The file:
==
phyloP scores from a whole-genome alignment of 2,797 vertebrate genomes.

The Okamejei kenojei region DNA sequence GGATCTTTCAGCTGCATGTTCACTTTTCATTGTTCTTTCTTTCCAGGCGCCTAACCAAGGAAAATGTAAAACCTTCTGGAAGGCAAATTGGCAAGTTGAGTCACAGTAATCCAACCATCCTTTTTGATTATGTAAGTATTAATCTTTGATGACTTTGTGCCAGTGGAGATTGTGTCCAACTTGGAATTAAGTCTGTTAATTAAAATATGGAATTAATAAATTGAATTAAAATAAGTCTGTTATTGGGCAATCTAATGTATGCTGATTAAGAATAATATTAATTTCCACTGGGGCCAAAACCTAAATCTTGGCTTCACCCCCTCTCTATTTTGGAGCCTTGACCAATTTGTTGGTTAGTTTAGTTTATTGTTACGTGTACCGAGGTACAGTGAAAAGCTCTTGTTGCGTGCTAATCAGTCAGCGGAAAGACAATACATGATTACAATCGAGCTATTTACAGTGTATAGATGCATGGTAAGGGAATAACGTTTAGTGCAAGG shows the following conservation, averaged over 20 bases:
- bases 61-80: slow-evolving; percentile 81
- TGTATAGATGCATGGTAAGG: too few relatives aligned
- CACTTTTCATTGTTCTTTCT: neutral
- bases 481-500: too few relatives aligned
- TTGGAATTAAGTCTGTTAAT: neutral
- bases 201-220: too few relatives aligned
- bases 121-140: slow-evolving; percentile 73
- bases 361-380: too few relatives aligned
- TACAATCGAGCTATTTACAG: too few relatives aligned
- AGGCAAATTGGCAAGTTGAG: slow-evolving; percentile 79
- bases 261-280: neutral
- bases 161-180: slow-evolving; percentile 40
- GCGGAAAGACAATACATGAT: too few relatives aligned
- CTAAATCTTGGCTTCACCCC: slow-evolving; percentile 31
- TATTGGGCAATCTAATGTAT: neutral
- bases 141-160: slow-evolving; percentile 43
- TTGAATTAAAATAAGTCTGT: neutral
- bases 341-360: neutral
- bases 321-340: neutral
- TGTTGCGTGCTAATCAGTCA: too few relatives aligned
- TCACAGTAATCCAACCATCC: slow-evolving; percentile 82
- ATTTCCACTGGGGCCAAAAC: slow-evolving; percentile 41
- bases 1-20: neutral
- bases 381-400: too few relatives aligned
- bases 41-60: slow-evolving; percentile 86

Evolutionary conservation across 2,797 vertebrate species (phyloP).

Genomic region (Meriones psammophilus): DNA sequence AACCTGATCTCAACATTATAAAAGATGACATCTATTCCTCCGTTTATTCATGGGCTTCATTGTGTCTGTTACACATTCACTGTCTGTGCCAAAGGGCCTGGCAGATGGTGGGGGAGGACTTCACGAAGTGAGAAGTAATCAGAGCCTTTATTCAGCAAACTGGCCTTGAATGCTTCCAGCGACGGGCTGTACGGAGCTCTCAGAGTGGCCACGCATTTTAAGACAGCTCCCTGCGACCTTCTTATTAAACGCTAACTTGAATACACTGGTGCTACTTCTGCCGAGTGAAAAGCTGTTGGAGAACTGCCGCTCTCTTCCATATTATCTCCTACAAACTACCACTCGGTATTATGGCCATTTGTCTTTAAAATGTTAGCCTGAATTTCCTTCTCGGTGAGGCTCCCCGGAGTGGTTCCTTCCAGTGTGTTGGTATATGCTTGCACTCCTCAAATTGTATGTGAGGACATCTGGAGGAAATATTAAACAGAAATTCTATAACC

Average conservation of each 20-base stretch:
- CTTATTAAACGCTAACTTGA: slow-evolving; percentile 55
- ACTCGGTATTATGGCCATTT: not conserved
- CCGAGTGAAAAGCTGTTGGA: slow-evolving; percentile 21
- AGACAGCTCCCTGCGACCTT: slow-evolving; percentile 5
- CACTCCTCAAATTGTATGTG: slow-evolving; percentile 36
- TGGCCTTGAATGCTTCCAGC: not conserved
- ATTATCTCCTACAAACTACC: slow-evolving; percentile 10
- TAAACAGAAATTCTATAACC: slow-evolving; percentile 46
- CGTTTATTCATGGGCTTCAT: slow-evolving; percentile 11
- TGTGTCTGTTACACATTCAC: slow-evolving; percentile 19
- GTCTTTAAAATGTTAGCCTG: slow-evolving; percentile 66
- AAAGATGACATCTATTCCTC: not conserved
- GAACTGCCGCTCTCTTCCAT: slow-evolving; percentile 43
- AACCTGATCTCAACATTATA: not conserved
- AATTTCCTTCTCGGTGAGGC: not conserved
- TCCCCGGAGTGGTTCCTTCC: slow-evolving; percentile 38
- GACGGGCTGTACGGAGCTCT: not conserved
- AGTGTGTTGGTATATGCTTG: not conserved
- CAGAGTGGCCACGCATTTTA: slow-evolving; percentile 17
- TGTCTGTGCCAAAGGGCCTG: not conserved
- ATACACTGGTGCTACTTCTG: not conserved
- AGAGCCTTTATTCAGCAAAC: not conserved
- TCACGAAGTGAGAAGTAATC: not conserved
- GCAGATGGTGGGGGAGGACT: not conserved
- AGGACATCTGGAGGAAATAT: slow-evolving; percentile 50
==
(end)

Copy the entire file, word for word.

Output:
phyloP scores from a whole-genome alignment of 2,797 vertebrate genomes.

The Okamejei kenojei region DNA sequence GGATCTTTCAGCTGCATGTTCACTTTTCATTGTTCTTTCTTTCCAGGCGCCTAACCAAGGAAAATGTAAAACCTTCTGGAAGGCAAATTGGCAAGTTGAGTCACAGTAATCCAACCATCCTTTTTGATTATGTAAGTATTAATCTTTGATGACTTTGTGCCAGTGGAGATTGTGTCCAACTTGGAATTAAGTCTGTTAATTAAAATATGGAATTAATAAATTGAATTAAAATAAGTCTGTTATTGGGCAATCTAATGTATGCTGATTAAGAATAATATTAATTTCCACTGGGGCCAAAACCTAAATCTTGGCTTCACCCCCTCTCTATTTTGGAGCCTTGACCAATTTGTTGGTTAGTTTAGTTTATTGTTACGTGTACCGAGGTACAGTGAAAAGCTCTTGTTGCGTGCTAATCAGTCAGCGGAAAGACAATACATGATTACAATCGAGCTATTTACAGTGTATAGATGCATGGTAAGGGAATAACGTTTAGTGCAAGG shows the following conservation, averaged over 20 bases:
- bases 61-80: slow-evolving; percentile 81
- TGTATAGATGCATGGTAAGG: too few relatives aligned
- CACTTTTCATTGTTCTTTCT: neutral
- bases 481-500: too few relatives aligned
- TTGGAATTAAGTCTGTTAAT: neutral
- bases 201-220: too few relatives aligned
- bases 121-140: slow-evolving; percentile 73
- bases 361-380: too few relatives aligned
- TACAATCGAGCTATTTACAG: too few relatives aligned
- AGGCAAATTGGCAAGTTGAG: slow-evolving; percentile 79
- bases 261-280: neutral
- bases 161-180: slow-evolving; percentile 40
- GCGGAAAGACAATACATGAT: too few relatives aligned
- CTAAATCTTGGCTTCACCCC: slow-evolving; percentile 31
- TATTGGGCAATCTAATGTAT: neutral
- bases 141-160: slow-evolving; percentile 43
- TTGAATTAAAATAAGTCTGT: neutral
- bases 341-360: neutral
- bases 321-340: neutral
- TGTTGCGTGCTAATCAGTCA: too few relatives aligned
- TCACAGTAATCCAACCATCC: slow-evolving; percentile 82
- ATTTCCACTGGGGCCAAAAC: slow-evolving; percentile 41
- bases 1-20: neutral
- bases 381-400: too few relatives aligned
- bases 41-60: slow-evolving; percentile 86

Evolutionary conservation across 2,797 vertebrate species (phyloP).

Genomic region (Meriones psammophilus): DNA sequence AACCTGATCTCAACATTATAAAAGATGACATCTATTCCTCCGTTTATTCATGGGCTTCATTGTGTCTGTTACACATTCACTGTCTGTGCCAAAGGGCCTGGCAGATGGTGGGGGAGGACTTCACGAAGTGAGAAGTAATCAGAGCCTTTATTCAGCAAACTGGCCTTGAATGCTTCCAGCGACGGGCTGTACGGAGCTCTCAGAGTGGCCACGCATTTTAAGACAGCTCCCTGCGACCTTCTTATTAAACGCTAACTTGAATACACTGGTGCTACTTCTGCCGAGTGAAAAGCTGTTGGAGAACTGCCGCTCTCTTCCATATTATCTCCTACAAACTACCACTCGGTATTATGGCCATTTGTCTTTAAAATGTTAGCCTGAATTTCCTTCTCGGTGAGGCTCCCCGGAGTGGTTCCTTCCAGTGTGTTGGTATATGCTTGCACTCCTCAAATTGTATGTGAGGACATCTGGAGGAAATATTAAACAGAAATTCTATAACC

Average conservation of each 20-base stretch:
- CTTATTAAACGCTAACTTGA: slow-evolving; percentile 55
- ACTCGGTATTATGGCCATTT: not conserved
- CCGAGTGAAAAGCTGTTGGA: slow-evolving; percentile 21
- AGACAGCTCCCTGCGACCTT: slow-evolving; percentile 5
- CACTCCTCAAATTGTATGTG: slow-evolving; percentile 36
- TGGCCTTGAATGCTTCCAGC: not conserved
- ATTATCTCCTACAAACTACC: slow-evolving; percentile 10
- TAAACAGAAATTCTATAACC: slow-evolving; percentile 46
- CGTTTATTCATGGGCTTCAT: slow-evolving; percentile 11
- TGTGTCTGTTACACATTCAC: slow-evolving; percentile 19
- GTCTTTAAAATGTTAGCCTG: slow-evolving; percentile 66
- AAAGATGACATCTATTCCTC: not conserved
- GAACTGCCGCTCTCTTCCAT: slow-evolving; percentile 43
- AACCTGATCTCAACATTATA: not conserved
- AATTTCCTTCTCGGTGAGGC: not conserved
- TCCCCGGAGTGGTTCCTTCC: slow-evolving; percentile 38
- GACGGGCTGTACGGAGCTCT: not conserved
- AGTGTGTTGGTATATGCTTG: not conserved
- CAGAGTGGCCACGCATTTTA: slow-evolving; percentile 17
- TGTCTGTGCCAAAGGGCCTG: not conserved
- ATACACTGGTGCTACTTCTG: not conserved
- AGAGCCTTTATTCAGCAAAC: not conserved
- TCACGAAGTGAGAAGTAATC: not conserved
- GCAGATGGTGGGGGAGGACT: not conserved
- AGGACATCTGGAGGAAATAT: slow-evolving; percentile 50